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|Other Titles:||Sand Levee Deposits and Their Geohistorical Implication at Tung Wan, Hong Kong|
Department of Geography, NTNU
|Abstract:||The sand levee with a maximum elevation of +7.4m P.D. and its deposits on the southern coast of Lantau Island at Tung Wan are problematic in their origin. The feature suggests either a former higher sea level, a lower land mass, or just a considerable sand deposits building up over time behind the present beach. By means of field reconnaissance, granometric analysis and archaeological inference, this study contends that whether a sand levee deposit is that of a raised beach has not been proven, nor on the other hand, a storm beach and dune sand origin has been disproven. Under such circumstance, the concept of a previous higher sea level is not supported by field evidence in our study area and is unnecessary in accounting for the sand levee deposits here. The reasons include: 1. A topographic elevation of over +10m P.D. is well within the reach of dune sand deposits. Storm beach deposits associated with present day beaches may have been blown inland by strong wind during typhoon periods to form the levee. 2. A former higher sea level would be expected to leave high level erosional benches or strandlines on the rocky coast as well as marine deposits in the coastal valleys but none are particularly evident in the study area. 3. Textural studies indicated that sand deposits from the levee are obviously different from those from the beach with larger proportion of suspended constituents, better sphericity and lower degree of polishing. 4. Sand deposits associated with archaeological remains have been found in the study site dating back from the present to the early Holocene. Altogether six cultural horizons can be distinguished, the lowest of which is found down to the depth of +2m P.D. Therefore the postulated higher sea level could not have existed and it is more likely for the artifacts to have been buried by dune sand deposits migrating inland.|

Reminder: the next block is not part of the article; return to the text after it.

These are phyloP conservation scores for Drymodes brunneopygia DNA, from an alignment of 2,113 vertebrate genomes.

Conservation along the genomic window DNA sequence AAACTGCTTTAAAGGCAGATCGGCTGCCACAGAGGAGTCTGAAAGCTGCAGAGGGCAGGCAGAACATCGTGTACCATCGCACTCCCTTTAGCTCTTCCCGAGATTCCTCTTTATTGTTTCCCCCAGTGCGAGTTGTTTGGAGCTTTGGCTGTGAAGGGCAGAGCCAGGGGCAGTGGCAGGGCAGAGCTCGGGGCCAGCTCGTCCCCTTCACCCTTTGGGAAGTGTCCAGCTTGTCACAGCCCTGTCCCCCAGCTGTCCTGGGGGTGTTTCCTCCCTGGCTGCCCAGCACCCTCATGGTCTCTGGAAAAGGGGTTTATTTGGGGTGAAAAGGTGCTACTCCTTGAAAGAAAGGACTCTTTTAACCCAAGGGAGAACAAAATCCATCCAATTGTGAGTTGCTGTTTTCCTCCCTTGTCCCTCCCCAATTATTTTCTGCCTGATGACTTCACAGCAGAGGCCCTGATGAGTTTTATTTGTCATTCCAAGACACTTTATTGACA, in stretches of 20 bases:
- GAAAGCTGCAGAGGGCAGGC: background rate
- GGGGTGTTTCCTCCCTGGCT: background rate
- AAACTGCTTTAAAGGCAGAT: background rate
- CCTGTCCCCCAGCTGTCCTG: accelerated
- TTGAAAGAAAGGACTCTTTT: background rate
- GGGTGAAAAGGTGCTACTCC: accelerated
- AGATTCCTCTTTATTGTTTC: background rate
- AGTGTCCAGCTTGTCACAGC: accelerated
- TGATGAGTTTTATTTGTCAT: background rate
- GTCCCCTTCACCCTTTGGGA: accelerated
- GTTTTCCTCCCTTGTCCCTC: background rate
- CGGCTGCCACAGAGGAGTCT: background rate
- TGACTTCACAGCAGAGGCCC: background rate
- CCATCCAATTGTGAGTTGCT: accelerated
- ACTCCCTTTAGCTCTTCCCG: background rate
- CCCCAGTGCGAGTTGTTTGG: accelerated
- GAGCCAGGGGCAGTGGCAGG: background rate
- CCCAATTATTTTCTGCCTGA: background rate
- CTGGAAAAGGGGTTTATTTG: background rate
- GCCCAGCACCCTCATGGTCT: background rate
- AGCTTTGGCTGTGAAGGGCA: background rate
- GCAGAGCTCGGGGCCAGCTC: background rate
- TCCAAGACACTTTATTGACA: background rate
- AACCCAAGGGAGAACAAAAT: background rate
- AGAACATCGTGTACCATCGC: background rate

|Appears in Collections:||地理研究|
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